It is likely that you will have many questions to ask about the treatment and care of your relative. It is important to communicate as much as possible with the doctors, nurses and therapists involved in your relative’s care. They may not necessarily know all the answers, but should be able to guide you to the right person. It may be necessary to make an appointment to speak to consultants and senior staff members.
Consider asking some of the following questions:
- Who is the consultant responsible for my relative?
- Is this the appropriate ward for my relative?
- Do they need a neurospecialist?
- What is my relative’s current condition?
- Are any operations needed?
- What are the visiting arrangements?
- Who is the lead nurse responsible for my relative?
- What other professionals may be involved?
- How much recovery is it realistic to expect?
- What can family and friends do to help?
- When will rehabilitation start?
Some things you may want to do at this stage
- Communicate as much as possible with the medical staff.
- Organise visiting hours with family and friends.
- Rest, take breaks and make time for yourself to make sure you maintain your physical health.
- Try to understand and manage your emotional reactions and seek professional support if you feel you aren’t coping.
- Try to keep on top of things at home.
- People are often very keen to help so do ask them to take on specific tasks.
- Try to be sensitive to the emotional reactions of family and friends and help each other to cope.
- Keep a notebook or use the pages at the back of this resource and note down questions to ask as they occur to you so you don’t forget.
- If your finances will be affected, talk things through with your bank manager in order to reschedule any bills and debts.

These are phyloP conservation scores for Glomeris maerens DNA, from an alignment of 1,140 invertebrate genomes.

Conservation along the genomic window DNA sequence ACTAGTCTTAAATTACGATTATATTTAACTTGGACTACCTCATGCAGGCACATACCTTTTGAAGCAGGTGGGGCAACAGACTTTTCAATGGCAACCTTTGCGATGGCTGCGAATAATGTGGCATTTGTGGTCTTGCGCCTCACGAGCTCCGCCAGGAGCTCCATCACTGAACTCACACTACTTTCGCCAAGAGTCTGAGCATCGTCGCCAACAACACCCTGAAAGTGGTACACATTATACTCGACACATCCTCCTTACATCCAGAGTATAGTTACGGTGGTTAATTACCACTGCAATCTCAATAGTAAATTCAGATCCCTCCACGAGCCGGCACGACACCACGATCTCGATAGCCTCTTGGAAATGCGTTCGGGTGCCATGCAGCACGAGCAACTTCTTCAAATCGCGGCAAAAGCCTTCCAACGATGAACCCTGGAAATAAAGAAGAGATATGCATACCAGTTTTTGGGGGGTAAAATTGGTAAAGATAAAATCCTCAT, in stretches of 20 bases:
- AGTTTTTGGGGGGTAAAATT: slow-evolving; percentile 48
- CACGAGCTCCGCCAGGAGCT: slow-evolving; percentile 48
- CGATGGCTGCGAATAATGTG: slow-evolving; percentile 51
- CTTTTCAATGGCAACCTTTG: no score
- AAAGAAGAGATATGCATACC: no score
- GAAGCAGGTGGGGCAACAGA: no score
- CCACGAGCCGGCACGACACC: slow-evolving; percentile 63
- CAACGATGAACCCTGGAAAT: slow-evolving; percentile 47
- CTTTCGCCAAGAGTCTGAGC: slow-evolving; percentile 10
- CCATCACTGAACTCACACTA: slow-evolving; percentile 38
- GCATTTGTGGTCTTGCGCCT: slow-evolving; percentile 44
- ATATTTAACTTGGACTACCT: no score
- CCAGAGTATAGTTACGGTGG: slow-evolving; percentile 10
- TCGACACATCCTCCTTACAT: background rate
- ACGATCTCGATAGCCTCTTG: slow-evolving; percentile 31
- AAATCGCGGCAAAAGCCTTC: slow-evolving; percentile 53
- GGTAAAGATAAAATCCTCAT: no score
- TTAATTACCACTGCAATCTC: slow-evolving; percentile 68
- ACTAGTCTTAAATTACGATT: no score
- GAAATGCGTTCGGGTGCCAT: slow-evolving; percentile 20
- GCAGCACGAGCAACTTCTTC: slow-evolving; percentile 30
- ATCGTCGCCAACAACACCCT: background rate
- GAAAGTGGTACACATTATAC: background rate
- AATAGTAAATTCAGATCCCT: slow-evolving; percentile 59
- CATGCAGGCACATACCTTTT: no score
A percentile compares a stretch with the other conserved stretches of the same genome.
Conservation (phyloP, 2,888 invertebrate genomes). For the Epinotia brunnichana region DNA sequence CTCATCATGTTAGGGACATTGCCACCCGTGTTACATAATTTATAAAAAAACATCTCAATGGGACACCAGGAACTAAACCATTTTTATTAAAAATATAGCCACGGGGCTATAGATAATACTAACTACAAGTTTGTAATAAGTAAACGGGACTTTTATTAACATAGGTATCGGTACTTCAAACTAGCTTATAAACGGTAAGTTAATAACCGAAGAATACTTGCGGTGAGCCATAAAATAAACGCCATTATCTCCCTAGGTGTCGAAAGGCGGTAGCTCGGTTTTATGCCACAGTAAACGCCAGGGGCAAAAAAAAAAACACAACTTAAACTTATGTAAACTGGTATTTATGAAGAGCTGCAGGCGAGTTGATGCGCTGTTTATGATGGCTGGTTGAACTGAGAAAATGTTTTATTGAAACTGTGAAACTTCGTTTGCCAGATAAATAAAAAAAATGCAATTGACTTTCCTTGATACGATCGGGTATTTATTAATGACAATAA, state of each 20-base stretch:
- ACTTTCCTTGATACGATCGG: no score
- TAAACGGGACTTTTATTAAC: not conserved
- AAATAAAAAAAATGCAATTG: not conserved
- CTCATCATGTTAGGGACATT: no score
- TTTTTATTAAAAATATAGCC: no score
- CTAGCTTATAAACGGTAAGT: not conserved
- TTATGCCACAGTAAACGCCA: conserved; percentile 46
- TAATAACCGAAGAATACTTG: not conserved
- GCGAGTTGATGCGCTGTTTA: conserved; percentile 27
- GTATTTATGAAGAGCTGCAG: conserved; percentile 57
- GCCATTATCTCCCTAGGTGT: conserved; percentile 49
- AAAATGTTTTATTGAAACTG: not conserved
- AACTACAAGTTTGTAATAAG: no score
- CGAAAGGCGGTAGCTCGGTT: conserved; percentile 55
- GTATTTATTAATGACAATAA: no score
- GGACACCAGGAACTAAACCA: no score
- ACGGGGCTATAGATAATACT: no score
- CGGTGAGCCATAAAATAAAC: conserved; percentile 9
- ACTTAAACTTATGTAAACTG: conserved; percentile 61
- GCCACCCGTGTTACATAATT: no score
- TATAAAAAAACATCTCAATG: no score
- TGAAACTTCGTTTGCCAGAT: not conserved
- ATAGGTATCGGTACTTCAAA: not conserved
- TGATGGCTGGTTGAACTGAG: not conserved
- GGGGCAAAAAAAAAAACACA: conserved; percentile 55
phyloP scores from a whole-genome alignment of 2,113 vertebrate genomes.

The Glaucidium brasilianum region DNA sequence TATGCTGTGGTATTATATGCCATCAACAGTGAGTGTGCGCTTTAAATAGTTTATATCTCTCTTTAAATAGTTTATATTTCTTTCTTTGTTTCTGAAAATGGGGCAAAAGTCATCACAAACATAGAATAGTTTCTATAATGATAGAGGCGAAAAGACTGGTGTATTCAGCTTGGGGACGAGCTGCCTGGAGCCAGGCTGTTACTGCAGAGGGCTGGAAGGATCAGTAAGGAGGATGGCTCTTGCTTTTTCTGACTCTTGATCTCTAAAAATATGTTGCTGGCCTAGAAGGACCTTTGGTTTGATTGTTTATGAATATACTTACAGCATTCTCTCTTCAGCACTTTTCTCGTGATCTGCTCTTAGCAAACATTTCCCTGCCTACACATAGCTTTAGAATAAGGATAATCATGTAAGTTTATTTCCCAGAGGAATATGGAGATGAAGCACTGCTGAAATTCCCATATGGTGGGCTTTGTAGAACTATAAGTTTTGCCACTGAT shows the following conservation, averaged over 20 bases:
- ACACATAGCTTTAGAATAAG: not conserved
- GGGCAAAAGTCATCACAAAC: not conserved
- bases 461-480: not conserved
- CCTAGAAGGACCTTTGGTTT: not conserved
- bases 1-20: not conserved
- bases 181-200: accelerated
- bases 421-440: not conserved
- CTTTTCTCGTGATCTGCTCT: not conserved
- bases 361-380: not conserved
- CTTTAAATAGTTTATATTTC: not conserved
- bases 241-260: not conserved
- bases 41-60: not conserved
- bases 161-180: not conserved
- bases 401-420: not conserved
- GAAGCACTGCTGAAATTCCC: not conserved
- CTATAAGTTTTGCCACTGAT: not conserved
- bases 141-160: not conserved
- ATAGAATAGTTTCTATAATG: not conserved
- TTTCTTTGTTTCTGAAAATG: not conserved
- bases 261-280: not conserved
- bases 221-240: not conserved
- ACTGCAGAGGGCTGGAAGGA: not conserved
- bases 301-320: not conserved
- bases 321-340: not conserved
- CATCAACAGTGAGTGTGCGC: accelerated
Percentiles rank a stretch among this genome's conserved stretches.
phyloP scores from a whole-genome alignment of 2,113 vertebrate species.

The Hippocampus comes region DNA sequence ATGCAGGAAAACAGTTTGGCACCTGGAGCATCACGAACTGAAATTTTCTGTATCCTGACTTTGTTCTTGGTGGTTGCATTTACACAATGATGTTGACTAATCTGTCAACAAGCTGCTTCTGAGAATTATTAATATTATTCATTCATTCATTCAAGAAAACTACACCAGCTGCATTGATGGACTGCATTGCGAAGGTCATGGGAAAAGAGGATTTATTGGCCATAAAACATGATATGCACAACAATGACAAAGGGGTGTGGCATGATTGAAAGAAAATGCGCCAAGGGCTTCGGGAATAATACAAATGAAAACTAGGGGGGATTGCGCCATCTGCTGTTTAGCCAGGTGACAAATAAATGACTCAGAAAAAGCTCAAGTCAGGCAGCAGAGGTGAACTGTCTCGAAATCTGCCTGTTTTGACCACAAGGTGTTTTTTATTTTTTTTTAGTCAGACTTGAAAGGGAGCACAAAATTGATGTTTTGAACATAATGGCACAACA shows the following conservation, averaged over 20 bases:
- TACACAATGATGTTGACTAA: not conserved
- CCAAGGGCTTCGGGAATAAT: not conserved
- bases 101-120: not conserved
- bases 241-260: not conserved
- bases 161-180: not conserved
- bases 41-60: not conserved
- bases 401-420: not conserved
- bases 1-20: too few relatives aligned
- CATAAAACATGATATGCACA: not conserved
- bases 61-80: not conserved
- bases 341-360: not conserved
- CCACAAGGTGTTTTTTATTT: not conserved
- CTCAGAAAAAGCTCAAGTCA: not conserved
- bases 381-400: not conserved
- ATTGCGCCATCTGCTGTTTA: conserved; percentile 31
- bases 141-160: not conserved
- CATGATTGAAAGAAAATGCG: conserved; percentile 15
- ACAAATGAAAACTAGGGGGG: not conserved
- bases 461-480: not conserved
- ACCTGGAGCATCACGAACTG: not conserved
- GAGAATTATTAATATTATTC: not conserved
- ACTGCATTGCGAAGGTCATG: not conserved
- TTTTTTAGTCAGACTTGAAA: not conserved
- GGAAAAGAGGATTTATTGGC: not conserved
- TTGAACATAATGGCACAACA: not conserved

- Keep both your own and your relative’s employers informed about the situation and make sure arrangements are in place for time off and statutory sick pay.
- Seek specialist legal advice if there is a compensation claim. Contact Headway Lincolnshire on 07546 592 526 for a list of Brain Injury Specialist Solicitors in Lincolnshire.
- Keep receipts for car parking, travel, etc – if there is a damages claim at a later stage, you may be able to recover these costs. Keep records of days missed at work by yourself and your relative.
- Keep records of the injury, your relative’s treatment and the professionals involved.
- Seek support from professionals, such as hospital staff, your GP and Headway
- It may be useful to keep a diary which at a later stage, may help your relative to understand what happened to them. You might want to include photographs, however if your relative is not able to give consent for photographs to be taken you should discuss this with staff.
- Having a loved one in hospital can have serious impact financially as well as emotionally. Headway UK can provide grants for up to £500 (for families with less than £1000 savings), they can provide support for:
- Travel costs for families visiting relatives in hospital or rehabilitation.
- Emergency Accommodation Costs.
- Additional family costs in the immediate aftermath of brain injury.
Who can apply? Carers, family members, Headway help line staff, Headway Groups and Branches, Clinicians and other Professionals.
Contact Headway on 0808 800 2244, or visit headway.org.uk for more information.